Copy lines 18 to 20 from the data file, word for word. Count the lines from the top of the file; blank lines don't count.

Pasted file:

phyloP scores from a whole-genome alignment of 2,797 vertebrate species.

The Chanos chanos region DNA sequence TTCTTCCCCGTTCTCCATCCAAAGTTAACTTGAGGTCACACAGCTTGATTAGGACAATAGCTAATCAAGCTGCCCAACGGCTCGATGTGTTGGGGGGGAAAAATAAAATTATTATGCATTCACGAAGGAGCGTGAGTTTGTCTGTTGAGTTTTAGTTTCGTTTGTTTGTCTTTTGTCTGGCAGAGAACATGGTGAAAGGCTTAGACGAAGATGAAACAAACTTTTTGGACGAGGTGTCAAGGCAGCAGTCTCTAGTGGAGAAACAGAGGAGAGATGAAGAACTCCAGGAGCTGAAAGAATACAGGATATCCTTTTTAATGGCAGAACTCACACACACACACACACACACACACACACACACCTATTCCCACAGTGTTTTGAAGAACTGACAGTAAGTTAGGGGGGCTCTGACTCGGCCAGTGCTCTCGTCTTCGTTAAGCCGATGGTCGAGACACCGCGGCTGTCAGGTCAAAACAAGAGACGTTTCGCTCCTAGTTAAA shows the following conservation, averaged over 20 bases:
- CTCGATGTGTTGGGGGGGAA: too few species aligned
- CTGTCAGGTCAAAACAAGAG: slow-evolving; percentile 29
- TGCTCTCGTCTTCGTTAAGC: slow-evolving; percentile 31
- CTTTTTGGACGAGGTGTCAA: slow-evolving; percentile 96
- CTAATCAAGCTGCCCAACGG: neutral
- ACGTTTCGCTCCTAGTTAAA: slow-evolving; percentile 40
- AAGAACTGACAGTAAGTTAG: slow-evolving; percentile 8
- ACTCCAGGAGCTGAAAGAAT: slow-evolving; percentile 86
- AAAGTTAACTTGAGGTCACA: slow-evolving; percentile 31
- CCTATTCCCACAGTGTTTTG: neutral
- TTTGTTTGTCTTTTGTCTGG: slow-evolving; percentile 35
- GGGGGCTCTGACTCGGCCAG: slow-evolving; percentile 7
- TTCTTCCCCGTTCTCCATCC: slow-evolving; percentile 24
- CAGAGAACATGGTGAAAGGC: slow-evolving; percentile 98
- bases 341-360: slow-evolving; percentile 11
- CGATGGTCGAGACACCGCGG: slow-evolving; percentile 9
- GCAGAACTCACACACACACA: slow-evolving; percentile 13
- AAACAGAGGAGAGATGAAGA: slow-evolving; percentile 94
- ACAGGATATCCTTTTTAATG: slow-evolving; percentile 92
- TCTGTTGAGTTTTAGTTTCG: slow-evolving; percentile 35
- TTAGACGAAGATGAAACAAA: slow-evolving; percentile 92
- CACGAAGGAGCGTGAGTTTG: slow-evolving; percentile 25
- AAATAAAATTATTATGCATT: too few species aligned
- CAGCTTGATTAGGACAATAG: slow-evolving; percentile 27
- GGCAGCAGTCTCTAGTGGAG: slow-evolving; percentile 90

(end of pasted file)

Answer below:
- CGATGGTCGAGACACCGCGG: slow-evolving; percentile 9
- GCAGAACTCACACACACACA: slow-evolving; percentile 13
- AAACAGAGGAGAGATGAAGA: slow-evolving; percentile 94